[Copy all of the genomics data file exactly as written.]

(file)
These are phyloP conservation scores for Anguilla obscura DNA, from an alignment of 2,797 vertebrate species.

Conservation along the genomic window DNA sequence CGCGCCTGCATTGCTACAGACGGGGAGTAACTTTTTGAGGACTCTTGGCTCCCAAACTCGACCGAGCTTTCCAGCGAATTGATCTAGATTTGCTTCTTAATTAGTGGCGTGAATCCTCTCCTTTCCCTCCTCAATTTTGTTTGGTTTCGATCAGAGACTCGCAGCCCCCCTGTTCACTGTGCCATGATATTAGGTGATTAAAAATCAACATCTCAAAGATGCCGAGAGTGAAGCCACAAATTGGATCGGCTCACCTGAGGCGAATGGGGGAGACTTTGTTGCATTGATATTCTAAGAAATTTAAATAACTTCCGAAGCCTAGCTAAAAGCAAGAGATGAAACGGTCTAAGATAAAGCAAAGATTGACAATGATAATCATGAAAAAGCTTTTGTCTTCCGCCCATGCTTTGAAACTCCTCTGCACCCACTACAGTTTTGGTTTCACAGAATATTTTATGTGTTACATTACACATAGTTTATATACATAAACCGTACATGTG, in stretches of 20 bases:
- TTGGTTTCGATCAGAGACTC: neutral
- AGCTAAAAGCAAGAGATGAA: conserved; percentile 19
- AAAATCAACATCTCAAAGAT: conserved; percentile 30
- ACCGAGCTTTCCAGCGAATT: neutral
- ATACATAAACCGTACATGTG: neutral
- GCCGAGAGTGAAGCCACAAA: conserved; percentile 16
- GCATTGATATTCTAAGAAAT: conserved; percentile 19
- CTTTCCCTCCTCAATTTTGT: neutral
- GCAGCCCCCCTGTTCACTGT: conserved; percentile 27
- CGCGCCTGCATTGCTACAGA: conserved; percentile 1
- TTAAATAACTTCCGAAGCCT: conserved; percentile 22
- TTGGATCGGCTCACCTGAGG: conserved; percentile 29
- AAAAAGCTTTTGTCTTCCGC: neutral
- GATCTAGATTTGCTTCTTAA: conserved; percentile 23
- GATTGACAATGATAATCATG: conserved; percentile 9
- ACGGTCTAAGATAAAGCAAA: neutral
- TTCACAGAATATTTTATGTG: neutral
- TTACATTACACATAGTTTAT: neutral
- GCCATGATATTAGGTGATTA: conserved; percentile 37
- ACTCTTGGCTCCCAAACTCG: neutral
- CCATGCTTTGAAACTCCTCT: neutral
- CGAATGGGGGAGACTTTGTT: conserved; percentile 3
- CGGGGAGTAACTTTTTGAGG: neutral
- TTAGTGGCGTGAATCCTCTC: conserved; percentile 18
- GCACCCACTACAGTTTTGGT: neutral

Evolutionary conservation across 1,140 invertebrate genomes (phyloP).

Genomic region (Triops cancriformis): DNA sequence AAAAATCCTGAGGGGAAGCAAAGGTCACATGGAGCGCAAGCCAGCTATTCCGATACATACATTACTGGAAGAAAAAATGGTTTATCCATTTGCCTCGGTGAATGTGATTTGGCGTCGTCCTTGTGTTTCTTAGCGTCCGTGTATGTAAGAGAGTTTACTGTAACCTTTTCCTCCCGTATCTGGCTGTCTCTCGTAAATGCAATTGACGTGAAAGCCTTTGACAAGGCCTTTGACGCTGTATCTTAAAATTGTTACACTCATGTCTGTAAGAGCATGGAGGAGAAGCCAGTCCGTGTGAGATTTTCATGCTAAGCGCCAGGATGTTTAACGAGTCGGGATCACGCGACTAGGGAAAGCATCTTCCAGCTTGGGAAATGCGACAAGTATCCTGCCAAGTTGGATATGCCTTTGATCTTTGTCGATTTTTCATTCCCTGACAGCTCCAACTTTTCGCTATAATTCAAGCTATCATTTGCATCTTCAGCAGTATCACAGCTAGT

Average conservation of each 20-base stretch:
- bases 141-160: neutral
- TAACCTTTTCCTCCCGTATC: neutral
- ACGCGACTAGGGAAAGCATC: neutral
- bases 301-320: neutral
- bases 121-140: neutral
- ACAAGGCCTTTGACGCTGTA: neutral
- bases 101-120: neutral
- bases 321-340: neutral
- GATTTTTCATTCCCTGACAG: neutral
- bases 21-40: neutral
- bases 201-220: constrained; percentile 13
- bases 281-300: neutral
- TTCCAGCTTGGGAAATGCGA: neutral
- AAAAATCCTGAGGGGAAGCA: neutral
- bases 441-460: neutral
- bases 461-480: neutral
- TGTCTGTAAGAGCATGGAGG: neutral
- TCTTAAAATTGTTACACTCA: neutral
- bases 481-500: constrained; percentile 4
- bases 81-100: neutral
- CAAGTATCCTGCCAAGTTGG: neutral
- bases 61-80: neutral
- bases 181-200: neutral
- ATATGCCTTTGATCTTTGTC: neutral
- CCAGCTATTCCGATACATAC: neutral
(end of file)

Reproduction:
These are phyloP conservation scores for Anguilla obscura DNA, from an alignment of 2,797 vertebrate species.

Conservation along the genomic window DNA sequence CGCGCCTGCATTGCTACAGACGGGGAGTAACTTTTTGAGGACTCTTGGCTCCCAAACTCGACCGAGCTTTCCAGCGAATTGATCTAGATTTGCTTCTTAATTAGTGGCGTGAATCCTCTCCTTTCCCTCCTCAATTTTGTTTGGTTTCGATCAGAGACTCGCAGCCCCCCTGTTCACTGTGCCATGATATTAGGTGATTAAAAATCAACATCTCAAAGATGCCGAGAGTGAAGCCACAAATTGGATCGGCTCACCTGAGGCGAATGGGGGAGACTTTGTTGCATTGATATTCTAAGAAATTTAAATAACTTCCGAAGCCTAGCTAAAAGCAAGAGATGAAACGGTCTAAGATAAAGCAAAGATTGACAATGATAATCATGAAAAAGCTTTTGTCTTCCGCCCATGCTTTGAAACTCCTCTGCACCCACTACAGTTTTGGTTTCACAGAATATTTTATGTGTTACATTACACATAGTTTATATACATAAACCGTACATGTG, in stretches of 20 bases:
- TTGGTTTCGATCAGAGACTC: neutral
- AGCTAAAAGCAAGAGATGAA: conserved; percentile 19
- AAAATCAACATCTCAAAGAT: conserved; percentile 30
- ACCGAGCTTTCCAGCGAATT: neutral
- ATACATAAACCGTACATGTG: neutral
- GCCGAGAGTGAAGCCACAAA: conserved; percentile 16
- GCATTGATATTCTAAGAAAT: conserved; percentile 19
- CTTTCCCTCCTCAATTTTGT: neutral
- GCAGCCCCCCTGTTCACTGT: conserved; percentile 27
- CGCGCCTGCATTGCTACAGA: conserved; percentile 1
- TTAAATAACTTCCGAAGCCT: conserved; percentile 22
- TTGGATCGGCTCACCTGAGG: conserved; percentile 29
- AAAAAGCTTTTGTCTTCCGC: neutral
- GATCTAGATTTGCTTCTTAA: conserved; percentile 23
- GATTGACAATGATAATCATG: conserved; percentile 9
- ACGGTCTAAGATAAAGCAAA: neutral
- TTCACAGAATATTTTATGTG: neutral
- TTACATTACACATAGTTTAT: neutral
- GCCATGATATTAGGTGATTA: conserved; percentile 37
- ACTCTTGGCTCCCAAACTCG: neutral
- CCATGCTTTGAAACTCCTCT: neutral
- CGAATGGGGGAGACTTTGTT: conserved; percentile 3
- CGGGGAGTAACTTTTTGAGG: neutral
- TTAGTGGCGTGAATCCTCTC: conserved; percentile 18
- GCACCCACTACAGTTTTGGT: neutral

Evolutionary conservation across 1,140 invertebrate genomes (phyloP).

Genomic region (Triops cancriformis): DNA sequence AAAAATCCTGAGGGGAAGCAAAGGTCACATGGAGCGCAAGCCAGCTATTCCGATACATACATTACTGGAAGAAAAAATGGTTTATCCATTTGCCTCGGTGAATGTGATTTGGCGTCGTCCTTGTGTTTCTTAGCGTCCGTGTATGTAAGAGAGTTTACTGTAACCTTTTCCTCCCGTATCTGGCTGTCTCTCGTAAATGCAATTGACGTGAAAGCCTTTGACAAGGCCTTTGACGCTGTATCTTAAAATTGTTACACTCATGTCTGTAAGAGCATGGAGGAGAAGCCAGTCCGTGTGAGATTTTCATGCTAAGCGCCAGGATGTTTAACGAGTCGGGATCACGCGACTAGGGAAAGCATCTTCCAGCTTGGGAAATGCGACAAGTATCCTGCCAAGTTGGATATGCCTTTGATCTTTGTCGATTTTTCATTCCCTGACAGCTCCAACTTTTCGCTATAATTCAAGCTATCATTTGCATCTTCAGCAGTATCACAGCTAGT

Average conservation of each 20-base stretch:
- bases 141-160: neutral
- TAACCTTTTCCTCCCGTATC: neutral
- ACGCGACTAGGGAAAGCATC: neutral
- bases 301-320: neutral
- bases 121-140: neutral
- ACAAGGCCTTTGACGCTGTA: neutral
- bases 101-120: neutral
- bases 321-340: neutral
- GATTTTTCATTCCCTGACAG: neutral
- bases 21-40: neutral
- bases 201-220: constrained; percentile 13
- bases 281-300: neutral
- TTCCAGCTTGGGAAATGCGA: neutral
- AAAAATCCTGAGGGGAAGCA: neutral
- bases 441-460: neutral
- bases 461-480: neutral
- TGTCTGTAAGAGCATGGAGG: neutral
- TCTTAAAATTGTTACACTCA: neutral
- bases 481-500: constrained; percentile 4
- bases 81-100: neutral
- CAAGTATCCTGCCAAGTTGG: neutral
- bases 61-80: neutral
- bases 181-200: neutral
- ATATGCCTTTGATCTTTGTC: neutral
- CCAGCTATTCCGATACATAC: neutral